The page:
Packaging waste, especially plastics, is the sustainability issue of our time, driven by growing public and media attention. Yet just two years ago, we were talking about food waste and one overlapping yet unresolved question is the role that packaging must play in protecting and preserving food.
Today’s sustainable packaging debate has quickly become polarised: Industry argues that packaging has a crucial role in protecting products, with FDF/INCPEN highlighting that the product inside the pack uses on average ten times more resources and energy than the packaging itself. This explains why we counterintuitively shrink-wrap a cucumber. Yet Friends of the Earth has counter-argued that the rise in plastic packaging has done nothing to curb Europe’s food waste problem. The UK’s 2 million tons of plastic packaging used per annum has done little to dent the 7 million tons of food households waste domestically every year. Which way should a packaging designer turn on all this?
As with most complex problems, the answer lies somewhere in between. It is imperative to reduce packaging and food waste, plus we must design packaging to better reduce wasted food. This latter point is an important one; it is not enough for brands and manufacturers to claim that the simple existence of packaging does enough to tackle food waste — the packaging industry must measurably and systematically help turn the tables on food waste, showing what environmentalists call ‘additionality.’ This may not be happening yet, but with some creativity and new thinking, maybe it could.
Redesigning packaging against food waste
Working at the cutting edge of sustainable innovation and design, this is exactly the kind of creative brief we love. So we kicked off a thought leadership experiment by asking ourselves: ‘How could we redesign packaging to reduce food waste?’ The remainder of this blog presents our thinking and results from this creative exercise.
The continued consumer paradigm shift to plant-based diets
Hear the latest on shifting consumer preferences toward more plant-based, planet-friendly foods from Daniel Vennard, Director of the World Resource Institute's Better Buying Lab — at SB'20 Long Beach.
We began by defining three simple ways that packaging design can reduce food waste:
- Preservation: Packaging that means food will stay fresher for longer
- Portion control: Packaging that helps people to prepare, cook and eat the right amount
- Reuse: Packaging that promotes creative uses for leftover food
This means extending today’s interpretations of sustainable packaging to include what the pack does, as well as what it is, seeing the potential for packaging to do more good, rather than simply be less bad. We applied these three strategies to some of the UK’s most commonly wasted everyday foods — rice, bread and bananas. This inspired three new packaging concepts — ‘pack-cepts’ — that illustrate the argument and the opportunity below:
Bread waste becomes toast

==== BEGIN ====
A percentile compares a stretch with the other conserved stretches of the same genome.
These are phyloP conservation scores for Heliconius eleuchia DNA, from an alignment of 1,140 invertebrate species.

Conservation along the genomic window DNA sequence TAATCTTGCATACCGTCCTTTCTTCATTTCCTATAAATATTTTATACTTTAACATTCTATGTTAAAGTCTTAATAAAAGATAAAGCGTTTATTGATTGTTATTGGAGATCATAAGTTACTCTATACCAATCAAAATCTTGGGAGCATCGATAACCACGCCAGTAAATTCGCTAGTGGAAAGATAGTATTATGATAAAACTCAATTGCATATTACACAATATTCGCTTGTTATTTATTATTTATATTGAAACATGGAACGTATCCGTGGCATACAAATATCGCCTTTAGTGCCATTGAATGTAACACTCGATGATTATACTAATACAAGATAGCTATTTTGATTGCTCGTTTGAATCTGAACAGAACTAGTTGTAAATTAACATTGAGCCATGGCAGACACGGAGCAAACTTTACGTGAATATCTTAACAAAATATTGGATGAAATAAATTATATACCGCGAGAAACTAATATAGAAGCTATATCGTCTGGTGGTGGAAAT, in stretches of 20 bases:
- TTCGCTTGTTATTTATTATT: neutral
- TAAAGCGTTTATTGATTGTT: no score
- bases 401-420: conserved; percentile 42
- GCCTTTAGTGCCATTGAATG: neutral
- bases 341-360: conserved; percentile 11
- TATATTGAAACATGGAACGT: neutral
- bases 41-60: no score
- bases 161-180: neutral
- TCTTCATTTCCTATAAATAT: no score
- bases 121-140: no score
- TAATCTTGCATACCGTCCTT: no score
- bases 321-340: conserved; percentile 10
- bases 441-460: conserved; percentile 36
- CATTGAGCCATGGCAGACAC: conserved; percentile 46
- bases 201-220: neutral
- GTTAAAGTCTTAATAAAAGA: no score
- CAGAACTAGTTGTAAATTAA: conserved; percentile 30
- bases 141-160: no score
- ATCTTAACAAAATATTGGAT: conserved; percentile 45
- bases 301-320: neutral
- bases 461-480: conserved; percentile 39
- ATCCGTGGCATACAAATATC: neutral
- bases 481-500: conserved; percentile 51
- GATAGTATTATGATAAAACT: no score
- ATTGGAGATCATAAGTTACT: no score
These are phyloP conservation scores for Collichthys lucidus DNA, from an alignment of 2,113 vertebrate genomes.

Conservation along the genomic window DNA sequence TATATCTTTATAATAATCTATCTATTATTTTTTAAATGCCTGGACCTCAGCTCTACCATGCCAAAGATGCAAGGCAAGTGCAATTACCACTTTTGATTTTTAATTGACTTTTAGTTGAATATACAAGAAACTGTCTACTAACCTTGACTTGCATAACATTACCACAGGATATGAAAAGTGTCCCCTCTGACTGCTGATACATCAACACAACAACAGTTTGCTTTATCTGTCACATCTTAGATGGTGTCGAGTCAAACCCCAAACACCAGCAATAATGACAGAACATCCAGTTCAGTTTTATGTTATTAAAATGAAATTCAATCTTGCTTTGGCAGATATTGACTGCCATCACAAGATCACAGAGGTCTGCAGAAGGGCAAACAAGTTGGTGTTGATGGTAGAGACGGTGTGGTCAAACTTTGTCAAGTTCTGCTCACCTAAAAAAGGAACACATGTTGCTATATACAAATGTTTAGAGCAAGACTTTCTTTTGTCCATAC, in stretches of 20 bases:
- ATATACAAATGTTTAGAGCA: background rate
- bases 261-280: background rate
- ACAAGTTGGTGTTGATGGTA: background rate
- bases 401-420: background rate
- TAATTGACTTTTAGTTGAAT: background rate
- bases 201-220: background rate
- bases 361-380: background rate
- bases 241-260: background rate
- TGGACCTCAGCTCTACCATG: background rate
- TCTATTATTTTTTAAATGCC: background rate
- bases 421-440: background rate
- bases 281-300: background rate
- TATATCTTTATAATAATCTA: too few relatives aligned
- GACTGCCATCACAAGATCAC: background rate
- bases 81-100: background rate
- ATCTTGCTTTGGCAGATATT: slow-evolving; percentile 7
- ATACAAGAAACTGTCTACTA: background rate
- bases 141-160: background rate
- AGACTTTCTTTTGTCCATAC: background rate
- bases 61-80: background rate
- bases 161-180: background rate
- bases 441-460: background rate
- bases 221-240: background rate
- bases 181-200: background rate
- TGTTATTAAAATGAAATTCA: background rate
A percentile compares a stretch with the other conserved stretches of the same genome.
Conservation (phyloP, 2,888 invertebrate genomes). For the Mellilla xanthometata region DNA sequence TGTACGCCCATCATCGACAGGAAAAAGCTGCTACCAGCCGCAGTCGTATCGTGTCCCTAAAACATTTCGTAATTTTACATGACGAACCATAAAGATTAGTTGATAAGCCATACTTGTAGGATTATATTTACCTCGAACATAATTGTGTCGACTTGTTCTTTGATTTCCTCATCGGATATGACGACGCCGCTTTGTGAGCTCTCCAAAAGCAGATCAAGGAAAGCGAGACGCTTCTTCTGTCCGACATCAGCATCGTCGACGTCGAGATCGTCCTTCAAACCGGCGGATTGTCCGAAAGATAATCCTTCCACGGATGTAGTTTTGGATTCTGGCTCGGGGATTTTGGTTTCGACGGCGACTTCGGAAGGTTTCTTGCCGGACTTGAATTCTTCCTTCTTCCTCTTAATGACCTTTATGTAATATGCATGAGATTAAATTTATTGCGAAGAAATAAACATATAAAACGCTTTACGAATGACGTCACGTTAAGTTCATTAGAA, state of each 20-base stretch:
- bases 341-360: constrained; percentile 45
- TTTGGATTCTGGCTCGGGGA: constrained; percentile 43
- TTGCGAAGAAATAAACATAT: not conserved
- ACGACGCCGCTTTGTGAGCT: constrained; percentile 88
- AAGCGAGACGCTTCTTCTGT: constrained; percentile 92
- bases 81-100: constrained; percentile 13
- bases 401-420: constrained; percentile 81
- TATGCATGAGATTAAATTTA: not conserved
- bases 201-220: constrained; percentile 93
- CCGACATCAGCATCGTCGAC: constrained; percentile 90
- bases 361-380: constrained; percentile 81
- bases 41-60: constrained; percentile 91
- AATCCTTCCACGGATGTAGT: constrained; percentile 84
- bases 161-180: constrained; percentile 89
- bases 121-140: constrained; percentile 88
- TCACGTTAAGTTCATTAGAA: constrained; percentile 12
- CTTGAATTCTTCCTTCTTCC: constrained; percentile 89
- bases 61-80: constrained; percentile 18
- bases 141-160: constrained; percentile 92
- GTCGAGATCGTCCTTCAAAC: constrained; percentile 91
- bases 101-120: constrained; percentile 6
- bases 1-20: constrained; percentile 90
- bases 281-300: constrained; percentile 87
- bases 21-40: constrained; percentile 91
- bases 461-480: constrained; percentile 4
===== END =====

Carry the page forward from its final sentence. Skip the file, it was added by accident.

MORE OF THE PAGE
Packaging Solution: This design features an easy-to-close draw-string mechanism, helping keep bread fresher for longer. It replaces the ineffective plastic tags used on bread packaging today, that frequently gets lost or lose their stickiness. The pack design could easily be made from bioplastic film and has the added advantage of being fully collectable at local film recycling facilities, with no tag littering.
Against the grain on rice waste
Packaging Solution: This pack-cept uses the current packaging format, with printed markings down the side to help consumers cook the right quantity for their meal. Importantly, this communicates portion size — 90g is your guideline daily amount, which is 11 servings per 500g pack — rather than grams, which no one relates to their cooking. This could be easily implemented with minimal disruption to the packaging supply chain.
Ripe for a packaging redesign
Packaging Solution: This simple print-on label design encourages consumers to creatively reuse bananas - turning them into a delicious smoothie — with the yellow ‘nudge’ message becoming visible as the banana ripens and turns brown. This could be made from, for example, a wax print or else laser printing label technology used on avocados.
All these pack-cepts could be simply and cost effectively implemented with minimal technical disruption, plus they have consumer benefits built in. They could also be eco-designed with sustainable materials, recyclability or other traditional aspects of sustainable packaging, too.
Reduce packaging or tackle food waste: Why not both?
We must not forget the incredible potential for sustainable packaging to reduce food waste and other product losses; indeed, sustainable packaging design must amplify and enable this. This is not a diversion from today’s essential reduction and elimination work; it’s a complement to it. We need a joined-up conversation and we need fresh thinking on these mammoth challenges.
These pack-cepts could be just a start, as we believe there are amazing creative and commercial opportunities here. We think brands and manufacturers can do much, much more — and welcome the chance to work with others to redesign packaging against food waste.